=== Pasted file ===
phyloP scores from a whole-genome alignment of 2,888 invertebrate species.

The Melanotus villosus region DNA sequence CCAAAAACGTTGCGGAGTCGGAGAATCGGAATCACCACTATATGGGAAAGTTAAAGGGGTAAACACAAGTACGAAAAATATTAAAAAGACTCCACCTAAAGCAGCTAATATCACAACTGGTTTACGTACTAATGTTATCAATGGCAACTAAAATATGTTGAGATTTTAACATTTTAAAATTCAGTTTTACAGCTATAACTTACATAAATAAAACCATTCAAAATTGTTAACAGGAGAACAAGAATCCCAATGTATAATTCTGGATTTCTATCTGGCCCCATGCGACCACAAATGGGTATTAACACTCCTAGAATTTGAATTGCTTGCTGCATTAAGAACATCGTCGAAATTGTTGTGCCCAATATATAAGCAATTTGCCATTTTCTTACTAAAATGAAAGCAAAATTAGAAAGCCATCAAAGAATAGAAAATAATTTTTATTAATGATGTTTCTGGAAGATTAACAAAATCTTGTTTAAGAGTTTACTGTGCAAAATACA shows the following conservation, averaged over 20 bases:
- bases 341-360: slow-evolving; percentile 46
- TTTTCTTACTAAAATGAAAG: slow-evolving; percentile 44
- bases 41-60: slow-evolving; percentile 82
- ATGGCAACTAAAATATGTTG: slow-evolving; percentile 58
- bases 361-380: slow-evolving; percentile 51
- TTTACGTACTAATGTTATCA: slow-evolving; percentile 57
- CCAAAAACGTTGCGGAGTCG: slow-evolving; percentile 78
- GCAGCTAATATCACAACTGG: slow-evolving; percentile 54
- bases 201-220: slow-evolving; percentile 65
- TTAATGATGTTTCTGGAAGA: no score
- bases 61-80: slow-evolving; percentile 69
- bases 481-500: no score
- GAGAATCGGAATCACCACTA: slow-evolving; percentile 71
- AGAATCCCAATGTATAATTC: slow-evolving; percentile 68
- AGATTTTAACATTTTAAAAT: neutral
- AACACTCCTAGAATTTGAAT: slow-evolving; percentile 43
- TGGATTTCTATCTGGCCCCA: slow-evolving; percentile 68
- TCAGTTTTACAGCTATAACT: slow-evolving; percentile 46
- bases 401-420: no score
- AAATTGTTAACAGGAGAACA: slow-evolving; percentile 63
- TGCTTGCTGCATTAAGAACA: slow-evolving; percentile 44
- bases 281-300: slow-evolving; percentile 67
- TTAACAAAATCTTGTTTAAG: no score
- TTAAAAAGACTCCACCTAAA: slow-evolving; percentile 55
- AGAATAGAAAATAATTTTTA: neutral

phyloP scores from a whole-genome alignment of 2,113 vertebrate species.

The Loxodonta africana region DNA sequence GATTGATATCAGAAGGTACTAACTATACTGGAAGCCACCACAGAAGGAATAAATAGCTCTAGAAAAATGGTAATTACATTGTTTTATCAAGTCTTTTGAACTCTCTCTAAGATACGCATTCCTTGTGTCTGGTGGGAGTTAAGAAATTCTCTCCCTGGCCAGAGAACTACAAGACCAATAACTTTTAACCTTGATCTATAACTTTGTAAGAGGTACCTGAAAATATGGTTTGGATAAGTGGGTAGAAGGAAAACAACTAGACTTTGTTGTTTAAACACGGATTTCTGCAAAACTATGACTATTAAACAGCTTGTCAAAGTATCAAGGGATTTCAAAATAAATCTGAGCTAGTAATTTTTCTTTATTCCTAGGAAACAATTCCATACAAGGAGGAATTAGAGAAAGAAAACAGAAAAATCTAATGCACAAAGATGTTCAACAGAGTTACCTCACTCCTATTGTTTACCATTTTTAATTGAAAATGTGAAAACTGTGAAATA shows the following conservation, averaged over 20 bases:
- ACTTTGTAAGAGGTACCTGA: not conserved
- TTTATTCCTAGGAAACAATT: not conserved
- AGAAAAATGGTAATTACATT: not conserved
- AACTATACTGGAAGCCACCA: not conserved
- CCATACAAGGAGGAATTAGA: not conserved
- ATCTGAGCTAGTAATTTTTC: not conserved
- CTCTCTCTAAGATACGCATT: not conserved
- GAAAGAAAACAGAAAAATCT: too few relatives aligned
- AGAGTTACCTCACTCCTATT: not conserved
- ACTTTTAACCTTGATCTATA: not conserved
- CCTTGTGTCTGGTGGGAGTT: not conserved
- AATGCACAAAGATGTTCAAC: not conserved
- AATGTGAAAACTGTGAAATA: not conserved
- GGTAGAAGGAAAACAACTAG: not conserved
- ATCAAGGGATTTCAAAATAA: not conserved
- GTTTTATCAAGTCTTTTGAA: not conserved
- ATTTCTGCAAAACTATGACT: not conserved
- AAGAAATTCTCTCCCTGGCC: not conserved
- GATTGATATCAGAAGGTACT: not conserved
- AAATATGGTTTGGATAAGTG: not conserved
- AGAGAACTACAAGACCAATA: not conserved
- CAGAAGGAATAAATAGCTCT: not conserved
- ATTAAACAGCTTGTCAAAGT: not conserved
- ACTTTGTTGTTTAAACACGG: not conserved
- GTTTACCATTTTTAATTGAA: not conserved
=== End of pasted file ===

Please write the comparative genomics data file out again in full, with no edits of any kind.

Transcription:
phyloP scores from a whole-genome alignment of 2,888 invertebrate species.

The Melanotus villosus region DNA sequence CCAAAAACGTTGCGGAGTCGGAGAATCGGAATCACCACTATATGGGAAAGTTAAAGGGGTAAACACAAGTACGAAAAATATTAAAAAGACTCCACCTAAAGCAGCTAATATCACAACTGGTTTACGTACTAATGTTATCAATGGCAACTAAAATATGTTGAGATTTTAACATTTTAAAATTCAGTTTTACAGCTATAACTTACATAAATAAAACCATTCAAAATTGTTAACAGGAGAACAAGAATCCCAATGTATAATTCTGGATTTCTATCTGGCCCCATGCGACCACAAATGGGTATTAACACTCCTAGAATTTGAATTGCTTGCTGCATTAAGAACATCGTCGAAATTGTTGTGCCCAATATATAAGCAATTTGCCATTTTCTTACTAAAATGAAAGCAAAATTAGAAAGCCATCAAAGAATAGAAAATAATTTTTATTAATGATGTTTCTGGAAGATTAACAAAATCTTGTTTAAGAGTTTACTGTGCAAAATACA shows the following conservation, averaged over 20 bases:
- bases 341-360: slow-evolving; percentile 46
- TTTTCTTACTAAAATGAAAG: slow-evolving; percentile 44
- bases 41-60: slow-evolving; percentile 82
- ATGGCAACTAAAATATGTTG: slow-evolving; percentile 58
- bases 361-380: slow-evolving; percentile 51
- TTTACGTACTAATGTTATCA: slow-evolving; percentile 57
- CCAAAAACGTTGCGGAGTCG: slow-evolving; percentile 78
- GCAGCTAATATCACAACTGG: slow-evolving; percentile 54
- bases 201-220: slow-evolving; percentile 65
- TTAATGATGTTTCTGGAAGA: no score
- bases 61-80: slow-evolving; percentile 69
- bases 481-500: no score
- GAGAATCGGAATCACCACTA: slow-evolving; percentile 71
- AGAATCCCAATGTATAATTC: slow-evolving; percentile 68
- AGATTTTAACATTTTAAAAT: neutral
- AACACTCCTAGAATTTGAAT: slow-evolving; percentile 43
- TGGATTTCTATCTGGCCCCA: slow-evolving; percentile 68
- TCAGTTTTACAGCTATAACT: slow-evolving; percentile 46
- bases 401-420: no score
- AAATTGTTAACAGGAGAACA: slow-evolving; percentile 63
- TGCTTGCTGCATTAAGAACA: slow-evolving; percentile 44
- bases 281-300: slow-evolving; percentile 67
- TTAACAAAATCTTGTTTAAG: no score
- TTAAAAAGACTCCACCTAAA: slow-evolving; percentile 55
- AGAATAGAAAATAATTTTTA: neutral

phyloP scores from a whole-genome alignment of 2,113 vertebrate species.

The Loxodonta africana region DNA sequence GATTGATATCAGAAGGTACTAACTATACTGGAAGCCACCACAGAAGGAATAAATAGCTCTAGAAAAATGGTAATTACATTGTTTTATCAAGTCTTTTGAACTCTCTCTAAGATACGCATTCCTTGTGTCTGGTGGGAGTTAAGAAATTCTCTCCCTGGCCAGAGAACTACAAGACCAATAACTTTTAACCTTGATCTATAACTTTGTAAGAGGTACCTGAAAATATGGTTTGGATAAGTGGGTAGAAGGAAAACAACTAGACTTTGTTGTTTAAACACGGATTTCTGCAAAACTATGACTATTAAACAGCTTGTCAAAGTATCAAGGGATTTCAAAATAAATCTGAGCTAGTAATTTTTCTTTATTCCTAGGAAACAATTCCATACAAGGAGGAATTAGAGAAAGAAAACAGAAAAATCTAATGCACAAAGATGTTCAACAGAGTTACCTCACTCCTATTGTTTACCATTTTTAATTGAAAATGTGAAAACTGTGAAATA shows the following conservation, averaged over 20 bases:
- ACTTTGTAAGAGGTACCTGA: not conserved
- TTTATTCCTAGGAAACAATT: not conserved
- AGAAAAATGGTAATTACATT: not conserved
- AACTATACTGGAAGCCACCA: not conserved
- CCATACAAGGAGGAATTAGA: not conserved
- ATCTGAGCTAGTAATTTTTC: not conserved
- CTCTCTCTAAGATACGCATT: not conserved
- GAAAGAAAACAGAAAAATCT: too few relatives aligned
- AGAGTTACCTCACTCCTATT: not conserved
- ACTTTTAACCTTGATCTATA: not conserved
- CCTTGTGTCTGGTGGGAGTT: not conserved
- AATGCACAAAGATGTTCAAC: not conserved
- AATGTGAAAACTGTGAAATA: not conserved
- GGTAGAAGGAAAACAACTAG: not conserved
- ATCAAGGGATTTCAAAATAA: not conserved
- GTTTTATCAAGTCTTTTGAA: not conserved
- ATTTCTGCAAAACTATGACT: not conserved
- AAGAAATTCTCTCCCTGGCC: not conserved
- GATTGATATCAGAAGGTACT: not conserved
- AAATATGGTTTGGATAAGTG: not conserved
- AGAGAACTACAAGACCAATA: not conserved
- CAGAAGGAATAAATAGCTCT: not conserved
- ATTAAACAGCTTGTCAAAGT: not conserved
- ACTTTGTTGTTTAAACACGG: not conserved
- GTTTACCATTTTTAATTGAA: not conserved